HBO Boss on Golden Globes Shutout: We Had an "Off-Year"

FX president John Landgraf and AMC topper Charlie Collier also talk with THR about basic cable's big showing, as HBO's Casey Bloys looks toward next year.
Courtesy of HBO
"Westworld"

For the first time in recent memory, HBO left a major awards show empty-handed.

The premium cable network, which went into Sunday's Golden Globes Awards with a leading 14 nominations, was bested by basic cable networks FX, which took home a leading four, AMC (two), Netflix (two), ABC (one) and Amazon (one).

While the Hollywood Foreign Press Association historically has a few surprise winners (Brooklyn Nine-Nine's best comedy win was a common subject of discussion at Sunday's postshow parties), many Hollywood insiders were stunned that HBO — with multiple noms for critical favorites The Night Of, Westworld as well as reigning Emmy champs Game of Thrones and Veep — was completely shut out.

"On the one hand, I'm very proud of the 14 nominations," HBO programming president Casey Bloys told The Hollywood Reporter late Sunday. "On the other hand, it's always more fun to win but we're proud of the shows. You win some, you lose some; you have to look forward at the things we have coming up. That's the way it goes sometimes; we had a good Emmys [but] had an off-year at the Golden Globes. It happens."

In 2016, HBO took home one Globe (for limited series Show Me a Hero) despite going in with seven noms (second behind only Netflix). In 2015, HBO led the pack with 15 nominations and took home one (The Normal Heart). In 2014, HBO again led with nine and collected two (tied with AMC and Fox for the lead).

FX, meanwhile, after a strong showing at the Emmys (its 18 wins narrowed the gap with leader HBO's 22), topped the list Sunday with wins for best comedy series (Atlanta) and comedy actor (Donald Glover for Atlanta) as well as trophies for limited series (People v. O.J. Simpson: American Crime Story) and actress in the same category for Sarah Paulson.

FX president John Landgraf told THR that he sees Sunday's showing — where fellow basic cable network AMC finished second with three — as a win for the little guy in a Peak TV world where Netflix is spending upward of $6 billion on originals and unspooling new scripted fare almost weekly.

"My hat's off to the winners from Amazon [Billy Bob Thornton for Goliath]and Netflix [best drama]; The Crown is a terrific show. But I'm here to speak for smallish brands and personal curation; people who run labels that care deeply about story and artists," he said. "AMC has been our competitor and our brother in arms all along; I'm very happy for them and I watched and loved The Crown."

Landgraf was quick to credit Glover and his specific vision for Atlanta, which was first put in development in August 2013. "I'm just grateful to the artists. All we do is try to find artists, support them and when this happens, it's because of them. All gratitude and thanks go to them and the HFPA," he said. "Donald is the latest in the long run of them."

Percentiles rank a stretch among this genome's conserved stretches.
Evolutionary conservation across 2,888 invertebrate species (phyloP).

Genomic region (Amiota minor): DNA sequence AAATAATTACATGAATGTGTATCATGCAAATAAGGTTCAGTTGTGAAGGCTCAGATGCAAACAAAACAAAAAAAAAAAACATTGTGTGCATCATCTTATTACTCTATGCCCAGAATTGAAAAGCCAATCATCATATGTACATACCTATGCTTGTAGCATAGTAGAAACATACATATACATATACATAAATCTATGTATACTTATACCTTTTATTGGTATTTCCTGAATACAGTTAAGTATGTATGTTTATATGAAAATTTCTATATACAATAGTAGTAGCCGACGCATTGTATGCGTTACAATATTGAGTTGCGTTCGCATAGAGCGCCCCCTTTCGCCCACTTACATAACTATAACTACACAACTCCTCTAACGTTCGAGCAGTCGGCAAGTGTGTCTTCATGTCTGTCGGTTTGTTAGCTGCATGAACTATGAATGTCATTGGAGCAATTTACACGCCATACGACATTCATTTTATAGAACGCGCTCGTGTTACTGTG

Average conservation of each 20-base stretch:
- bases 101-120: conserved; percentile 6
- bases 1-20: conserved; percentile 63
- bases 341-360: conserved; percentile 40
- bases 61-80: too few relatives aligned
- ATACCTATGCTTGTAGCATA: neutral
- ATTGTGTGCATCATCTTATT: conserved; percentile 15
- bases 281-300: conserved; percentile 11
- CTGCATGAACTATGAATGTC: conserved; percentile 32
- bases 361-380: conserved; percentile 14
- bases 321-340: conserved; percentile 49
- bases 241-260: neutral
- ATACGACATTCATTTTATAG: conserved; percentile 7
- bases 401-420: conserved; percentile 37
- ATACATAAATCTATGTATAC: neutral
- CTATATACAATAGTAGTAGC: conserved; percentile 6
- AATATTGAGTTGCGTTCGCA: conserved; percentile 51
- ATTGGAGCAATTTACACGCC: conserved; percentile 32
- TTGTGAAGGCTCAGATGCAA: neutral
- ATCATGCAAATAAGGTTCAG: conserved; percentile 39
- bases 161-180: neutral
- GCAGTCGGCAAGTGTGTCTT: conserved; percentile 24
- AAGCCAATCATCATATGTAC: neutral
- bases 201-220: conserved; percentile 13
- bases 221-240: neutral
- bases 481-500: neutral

AMC president Charlie Collier told THR that he, too, was surprised to see The Night Manager win big. The limited series scored acting wins for stars Hugh Laurie, Olivia Coleman and Tom Hiddleston, with the latter topping Night Of's John Turturro and Riz Ahmed.

"It was unexpected," Collier said. "I don't think there's big guy vs. little guy. It means great content gets recognized. You hear now from big and small, cable and broadcast — it was good to see [NBC's] This Is Us [get nominated]. To some degree, the cream rises. We've been such a beneficiary of the outstanding drama series [with Breaking Bad and Mad Men] and there wasn't a basic cable series among this year's nominations. So anything can happen."

The HFPA's decision to combine the limited series and TV movies category could be at least partially to blame for HBO's goose egg. The premium cabler scored nominations for Kerry Washington (for Confirmation) as well as Bryan Cranston (for All the Way), but they were bested by Paulson and Hiddleston, respectively. (At the Emmys, however, both All the Way and Confirmation were nominated in the stand-alone TV movie category.)

Despite the shutout, Bloys was all smiles Sunday at HBO's annual bash and stressed that he hoped critics would be talking about his upcoming Nicole Kidman/Reese Witherspoon miniseries Big Little Lies this time next year.

"Here's the good news: We've got Westworld coming back for 2018; Big Little Lies coming up, The Deuce from David Simon, the final season of The Leftovers; I hope people will remember Girls next year because it's a great show and I think it gets overlooked," he said, noting talks are still underway for a second season of The Night Of and True Detective creator Nic Pizzolatto "has some ideas he's ready to talk about." "We also have Jean-Marc Vallee [who directs Big Little Lies] doing Sharp Objects with Amy Adams starring and Marti Noxon writing — that's coming up in 2018 or '19. We have a lot of great stuff in the pipeline, too: Alan Ball's new show, which we're just casting. We have to keep cranking it out."

Wins by television program:
The Night Manager (AMC): 3
Atlanta (FX): 2
The Crown (Netflix): 2
The People v. O.J. Simpson: American Crime Story (FX): 2
Black-ish (ABC): 1
Goliath (Amazon): 1

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